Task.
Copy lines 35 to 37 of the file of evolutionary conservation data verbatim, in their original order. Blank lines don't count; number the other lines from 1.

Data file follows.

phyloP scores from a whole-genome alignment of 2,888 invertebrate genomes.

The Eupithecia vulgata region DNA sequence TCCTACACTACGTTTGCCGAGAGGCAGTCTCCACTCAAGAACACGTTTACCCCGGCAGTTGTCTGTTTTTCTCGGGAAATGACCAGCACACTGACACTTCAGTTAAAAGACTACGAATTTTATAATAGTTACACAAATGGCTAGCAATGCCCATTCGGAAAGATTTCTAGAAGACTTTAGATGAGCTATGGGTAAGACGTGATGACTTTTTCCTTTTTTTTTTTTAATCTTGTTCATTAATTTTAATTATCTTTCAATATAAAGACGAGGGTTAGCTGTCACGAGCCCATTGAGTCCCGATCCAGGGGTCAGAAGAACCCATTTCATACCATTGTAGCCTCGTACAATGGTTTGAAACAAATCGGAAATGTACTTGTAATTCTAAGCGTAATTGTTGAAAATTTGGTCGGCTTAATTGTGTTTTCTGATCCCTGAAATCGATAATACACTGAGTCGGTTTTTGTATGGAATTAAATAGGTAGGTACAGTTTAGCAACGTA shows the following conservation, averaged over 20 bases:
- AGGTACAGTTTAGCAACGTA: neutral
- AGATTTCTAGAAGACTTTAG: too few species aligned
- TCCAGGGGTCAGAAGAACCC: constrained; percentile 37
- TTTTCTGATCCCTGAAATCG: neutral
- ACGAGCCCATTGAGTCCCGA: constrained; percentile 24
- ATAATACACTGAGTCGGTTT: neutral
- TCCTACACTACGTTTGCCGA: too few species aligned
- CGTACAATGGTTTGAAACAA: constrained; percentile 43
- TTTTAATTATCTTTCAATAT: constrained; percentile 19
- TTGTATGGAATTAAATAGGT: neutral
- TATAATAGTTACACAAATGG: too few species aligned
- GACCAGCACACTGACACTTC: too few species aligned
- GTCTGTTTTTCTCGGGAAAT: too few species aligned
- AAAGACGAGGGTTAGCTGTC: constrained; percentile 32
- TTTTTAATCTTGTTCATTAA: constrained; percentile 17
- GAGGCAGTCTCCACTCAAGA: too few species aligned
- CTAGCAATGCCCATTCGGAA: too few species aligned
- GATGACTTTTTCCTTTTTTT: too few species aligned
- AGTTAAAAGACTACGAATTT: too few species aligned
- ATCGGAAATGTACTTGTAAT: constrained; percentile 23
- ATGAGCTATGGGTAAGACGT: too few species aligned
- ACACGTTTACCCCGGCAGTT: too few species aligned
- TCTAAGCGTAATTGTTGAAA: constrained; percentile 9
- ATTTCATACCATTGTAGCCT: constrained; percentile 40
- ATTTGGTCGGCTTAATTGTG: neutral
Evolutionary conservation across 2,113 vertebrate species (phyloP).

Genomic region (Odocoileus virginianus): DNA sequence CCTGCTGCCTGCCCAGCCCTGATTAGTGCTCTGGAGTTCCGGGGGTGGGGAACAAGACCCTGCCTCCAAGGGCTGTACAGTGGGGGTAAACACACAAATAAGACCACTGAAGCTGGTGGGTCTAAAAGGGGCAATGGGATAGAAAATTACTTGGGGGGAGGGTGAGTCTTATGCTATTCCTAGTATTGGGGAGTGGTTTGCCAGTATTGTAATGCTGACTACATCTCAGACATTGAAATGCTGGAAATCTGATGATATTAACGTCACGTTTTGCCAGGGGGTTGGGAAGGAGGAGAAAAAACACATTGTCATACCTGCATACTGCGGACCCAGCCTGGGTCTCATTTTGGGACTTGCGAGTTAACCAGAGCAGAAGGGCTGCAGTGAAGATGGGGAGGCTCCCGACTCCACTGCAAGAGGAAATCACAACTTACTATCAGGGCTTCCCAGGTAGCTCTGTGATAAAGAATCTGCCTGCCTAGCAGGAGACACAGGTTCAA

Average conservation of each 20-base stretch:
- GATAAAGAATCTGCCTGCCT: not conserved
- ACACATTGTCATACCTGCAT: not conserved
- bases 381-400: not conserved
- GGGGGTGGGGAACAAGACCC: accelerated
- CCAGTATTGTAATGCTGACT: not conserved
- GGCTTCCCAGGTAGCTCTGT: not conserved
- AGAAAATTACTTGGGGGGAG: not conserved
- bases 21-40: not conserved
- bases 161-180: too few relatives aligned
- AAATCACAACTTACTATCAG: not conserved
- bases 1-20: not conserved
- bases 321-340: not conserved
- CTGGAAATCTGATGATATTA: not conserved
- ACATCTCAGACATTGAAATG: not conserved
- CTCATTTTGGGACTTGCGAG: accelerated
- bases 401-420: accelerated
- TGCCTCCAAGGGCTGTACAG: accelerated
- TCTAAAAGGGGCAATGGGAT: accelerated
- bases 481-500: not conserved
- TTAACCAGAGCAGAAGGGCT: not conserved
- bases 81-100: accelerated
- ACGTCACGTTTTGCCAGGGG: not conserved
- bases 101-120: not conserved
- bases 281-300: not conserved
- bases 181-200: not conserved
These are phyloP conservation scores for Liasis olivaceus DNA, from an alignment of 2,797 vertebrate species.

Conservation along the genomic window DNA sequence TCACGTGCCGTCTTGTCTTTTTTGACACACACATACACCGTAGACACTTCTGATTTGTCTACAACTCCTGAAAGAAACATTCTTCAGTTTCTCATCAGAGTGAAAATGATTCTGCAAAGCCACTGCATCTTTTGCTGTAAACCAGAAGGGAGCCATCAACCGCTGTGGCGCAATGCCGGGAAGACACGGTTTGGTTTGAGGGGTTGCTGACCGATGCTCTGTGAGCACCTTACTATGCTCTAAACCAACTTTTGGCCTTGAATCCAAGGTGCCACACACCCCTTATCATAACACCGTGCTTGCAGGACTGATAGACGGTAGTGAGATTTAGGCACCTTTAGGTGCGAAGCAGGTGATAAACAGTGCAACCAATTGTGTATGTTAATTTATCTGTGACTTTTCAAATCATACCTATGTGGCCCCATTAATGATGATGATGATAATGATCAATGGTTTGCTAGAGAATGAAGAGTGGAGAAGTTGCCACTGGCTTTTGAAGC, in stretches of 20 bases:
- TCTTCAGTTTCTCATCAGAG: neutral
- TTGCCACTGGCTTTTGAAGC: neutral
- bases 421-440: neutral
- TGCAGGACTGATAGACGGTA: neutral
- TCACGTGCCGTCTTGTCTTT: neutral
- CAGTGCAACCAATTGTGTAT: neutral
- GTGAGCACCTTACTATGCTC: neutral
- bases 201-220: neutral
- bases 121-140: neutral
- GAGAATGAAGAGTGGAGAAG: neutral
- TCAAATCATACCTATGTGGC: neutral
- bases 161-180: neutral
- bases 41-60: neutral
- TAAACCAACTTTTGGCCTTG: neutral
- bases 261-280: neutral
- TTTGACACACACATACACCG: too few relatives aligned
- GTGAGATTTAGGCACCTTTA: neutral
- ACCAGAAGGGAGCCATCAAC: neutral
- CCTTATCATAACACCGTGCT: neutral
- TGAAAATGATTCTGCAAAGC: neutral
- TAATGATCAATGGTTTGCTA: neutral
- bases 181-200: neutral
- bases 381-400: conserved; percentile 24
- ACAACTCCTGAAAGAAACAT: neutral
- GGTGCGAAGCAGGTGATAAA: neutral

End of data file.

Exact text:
- CCAGTATTGTAATGCTGACT: not conserved
- GGCTTCCCAGGTAGCTCTGT: not conserved
- AGAAAATTACTTGGGGGGAG: not conserved